us we shall be able to discuss the matter intelligently, and I would suggest that the minister defer his explanation until we have the terms of the bill before us and know exactly what we are talking about.
Resolution reported, read the second time and concurred in. Mr. Elliott thereupon moved for leave to introduce Bill No. 346, respecting the construction and maintenance of a bridge over the St. Lawrence river at Caughnawaga.
Having the bill before us, we can now make some intelligent criticism. The statute incorporating the bridge company appears to have been passed in 1928 and the promise given by the late minister was to be implemented in 1929. There is no reason why the matter should not have been proceeded with. Apparently this is a private corporation, and if it is, I find it very difficult to bring my mind to the view that we should support it. I think that the minister should now give us a very full explanation, and if
possible a copy of the statute incorporating the company, for before we give the aid of this parliament to an enterprise of this character we should know what we are giving it to. The observations made by my friend from Toronto Northwest (Mr. Church) have a singular bearing on the matter if it is a private corporation organized for gain charging tolls on traffic and we are asked to give a guarantee or supply a part of the cost. I am sure the Prime Minister has not had an opportunity to look into the terms of the act of incorporation of the bridge company, but that is an all important matter at the moment so far as this parliament is concerned.
this legislation did not arise in 1928 or 1929, due to the fact that the bill incorporating the company-and I shall be very glad to hand to my hon. friend a copy-was passed in 1928 by the Quebec legislature. It did not provide for anything beyond vesting power in the company to construct the bridge and to charge tolls and for their regulation. The first part of the act sets out that it was in the interests of the cities, towns and villages situated in the district on the south shore of the St. Lawrence and of the cities, towns and villages situated on the island of Montreal and of the whole province to construct a bridge connecting the north and south shores of the St. Lawrence opposite the Caughnawaga reservation on lake St. Louis, and that to ensure the construction of such bridge it was necessary to create a corporation with the powers requisite for its purpose.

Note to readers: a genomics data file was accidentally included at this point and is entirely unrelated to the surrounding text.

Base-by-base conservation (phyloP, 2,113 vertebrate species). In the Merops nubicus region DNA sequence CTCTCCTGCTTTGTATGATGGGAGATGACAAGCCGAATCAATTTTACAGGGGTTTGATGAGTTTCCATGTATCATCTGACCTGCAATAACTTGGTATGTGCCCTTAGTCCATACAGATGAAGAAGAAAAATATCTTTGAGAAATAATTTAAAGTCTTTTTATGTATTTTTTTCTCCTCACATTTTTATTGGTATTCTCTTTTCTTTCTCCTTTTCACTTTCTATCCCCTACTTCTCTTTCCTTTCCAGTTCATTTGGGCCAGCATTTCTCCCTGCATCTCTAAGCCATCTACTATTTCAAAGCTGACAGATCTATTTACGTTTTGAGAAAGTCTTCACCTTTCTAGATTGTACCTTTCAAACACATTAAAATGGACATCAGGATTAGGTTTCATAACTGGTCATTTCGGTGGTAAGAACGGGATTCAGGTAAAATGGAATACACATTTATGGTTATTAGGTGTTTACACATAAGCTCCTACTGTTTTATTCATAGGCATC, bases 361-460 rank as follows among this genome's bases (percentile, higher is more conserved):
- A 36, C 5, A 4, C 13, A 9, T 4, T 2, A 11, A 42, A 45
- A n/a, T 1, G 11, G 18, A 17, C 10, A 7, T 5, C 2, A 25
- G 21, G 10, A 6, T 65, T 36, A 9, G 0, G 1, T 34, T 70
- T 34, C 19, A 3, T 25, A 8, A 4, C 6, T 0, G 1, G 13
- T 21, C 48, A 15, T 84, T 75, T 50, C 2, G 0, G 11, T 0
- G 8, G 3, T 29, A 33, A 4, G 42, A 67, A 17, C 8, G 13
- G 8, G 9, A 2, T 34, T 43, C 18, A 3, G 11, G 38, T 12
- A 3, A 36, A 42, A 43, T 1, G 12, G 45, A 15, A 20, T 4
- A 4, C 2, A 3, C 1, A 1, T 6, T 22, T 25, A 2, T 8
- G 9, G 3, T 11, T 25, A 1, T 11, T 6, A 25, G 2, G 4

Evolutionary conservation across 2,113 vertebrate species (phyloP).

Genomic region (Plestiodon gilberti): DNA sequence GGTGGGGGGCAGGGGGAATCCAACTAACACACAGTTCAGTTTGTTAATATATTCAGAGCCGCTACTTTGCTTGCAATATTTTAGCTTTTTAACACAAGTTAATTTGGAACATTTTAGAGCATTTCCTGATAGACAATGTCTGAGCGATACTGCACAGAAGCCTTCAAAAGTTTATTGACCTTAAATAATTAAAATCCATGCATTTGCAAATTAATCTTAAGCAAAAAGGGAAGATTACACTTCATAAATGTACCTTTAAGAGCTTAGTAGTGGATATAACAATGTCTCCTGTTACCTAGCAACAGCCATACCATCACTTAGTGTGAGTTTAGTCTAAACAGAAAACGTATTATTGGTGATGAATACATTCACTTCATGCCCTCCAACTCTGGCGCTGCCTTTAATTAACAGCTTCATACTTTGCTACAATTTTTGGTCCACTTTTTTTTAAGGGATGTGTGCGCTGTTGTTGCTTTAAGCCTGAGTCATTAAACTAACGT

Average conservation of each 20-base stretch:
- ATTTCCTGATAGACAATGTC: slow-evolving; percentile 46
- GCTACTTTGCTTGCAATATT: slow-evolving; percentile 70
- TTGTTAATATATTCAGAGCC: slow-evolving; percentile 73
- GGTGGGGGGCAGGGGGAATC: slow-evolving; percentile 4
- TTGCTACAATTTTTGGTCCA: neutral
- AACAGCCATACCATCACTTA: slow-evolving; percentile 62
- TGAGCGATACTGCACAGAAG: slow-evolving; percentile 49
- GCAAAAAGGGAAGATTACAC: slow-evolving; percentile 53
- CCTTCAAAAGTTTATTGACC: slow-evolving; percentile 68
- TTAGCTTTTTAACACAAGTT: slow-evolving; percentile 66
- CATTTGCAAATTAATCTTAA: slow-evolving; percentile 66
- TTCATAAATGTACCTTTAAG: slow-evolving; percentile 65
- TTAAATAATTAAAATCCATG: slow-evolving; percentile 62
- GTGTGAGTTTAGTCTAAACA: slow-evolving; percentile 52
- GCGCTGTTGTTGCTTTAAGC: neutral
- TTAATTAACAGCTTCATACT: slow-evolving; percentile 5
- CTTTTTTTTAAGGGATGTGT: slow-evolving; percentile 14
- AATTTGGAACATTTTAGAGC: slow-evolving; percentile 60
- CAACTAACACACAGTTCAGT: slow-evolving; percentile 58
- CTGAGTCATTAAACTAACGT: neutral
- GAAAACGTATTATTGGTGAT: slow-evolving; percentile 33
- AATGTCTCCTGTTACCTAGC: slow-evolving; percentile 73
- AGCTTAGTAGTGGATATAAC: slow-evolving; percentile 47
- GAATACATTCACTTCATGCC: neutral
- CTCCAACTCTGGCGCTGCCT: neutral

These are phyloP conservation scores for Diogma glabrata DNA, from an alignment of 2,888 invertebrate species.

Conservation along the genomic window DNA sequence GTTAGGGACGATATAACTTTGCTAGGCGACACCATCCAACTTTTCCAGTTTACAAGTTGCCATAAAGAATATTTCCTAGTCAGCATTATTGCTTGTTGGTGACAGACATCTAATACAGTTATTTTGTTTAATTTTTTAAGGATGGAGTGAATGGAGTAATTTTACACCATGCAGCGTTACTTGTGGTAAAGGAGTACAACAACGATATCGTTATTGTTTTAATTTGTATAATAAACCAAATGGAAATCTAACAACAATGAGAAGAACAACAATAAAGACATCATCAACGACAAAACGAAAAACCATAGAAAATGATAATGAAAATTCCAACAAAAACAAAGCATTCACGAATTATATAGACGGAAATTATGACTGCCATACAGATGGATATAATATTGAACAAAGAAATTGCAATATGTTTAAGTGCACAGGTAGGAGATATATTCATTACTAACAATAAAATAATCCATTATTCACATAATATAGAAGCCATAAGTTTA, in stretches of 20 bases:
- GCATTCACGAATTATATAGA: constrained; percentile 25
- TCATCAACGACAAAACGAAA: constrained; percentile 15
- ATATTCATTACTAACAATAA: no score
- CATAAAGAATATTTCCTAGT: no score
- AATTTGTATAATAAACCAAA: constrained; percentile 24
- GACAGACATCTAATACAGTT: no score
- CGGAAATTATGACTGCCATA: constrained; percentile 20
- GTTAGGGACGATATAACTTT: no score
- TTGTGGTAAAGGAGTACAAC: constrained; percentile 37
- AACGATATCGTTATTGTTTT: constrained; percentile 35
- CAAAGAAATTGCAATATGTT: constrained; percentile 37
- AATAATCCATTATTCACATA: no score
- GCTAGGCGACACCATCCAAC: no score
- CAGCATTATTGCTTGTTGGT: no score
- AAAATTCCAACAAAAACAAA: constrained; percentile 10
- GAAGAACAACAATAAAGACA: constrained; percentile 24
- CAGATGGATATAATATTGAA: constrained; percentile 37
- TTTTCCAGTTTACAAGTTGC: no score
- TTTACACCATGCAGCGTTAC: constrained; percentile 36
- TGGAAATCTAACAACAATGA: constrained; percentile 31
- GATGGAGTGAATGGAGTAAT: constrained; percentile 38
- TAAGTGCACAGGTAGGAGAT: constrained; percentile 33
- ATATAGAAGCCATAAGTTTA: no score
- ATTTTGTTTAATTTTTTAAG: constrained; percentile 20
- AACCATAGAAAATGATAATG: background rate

That is the practice, I believe, followed in the province of Quebec with regard to all bridges of this kind. That act contained no provision for the assistance which the province of Quebec was giving for the construction of the bridge. An act was passed this year-and I have a copy of it also -providing for the province of Quebec to assist in the construction of the bridge by giving a guarantee of this kind; that is, it is a toll bridge, and it is expected that at a very early period in the life of the bridge it will pay its own way; but in case of a deficit an assurance has been given by the province of Quebec to pay two thirds of the costs of operation and maintenance, interest on any sums borrowed for the purpose of construction and the sinking fund, less the tolls. It is possible that neither the province nor the Dominion may be called upon to pay anything; but in the early stages, the first few years at any rate, it is likely the amount of the tolls may not be sufficient to pay interest on the cost of construction, and expenses of operation and maintenance.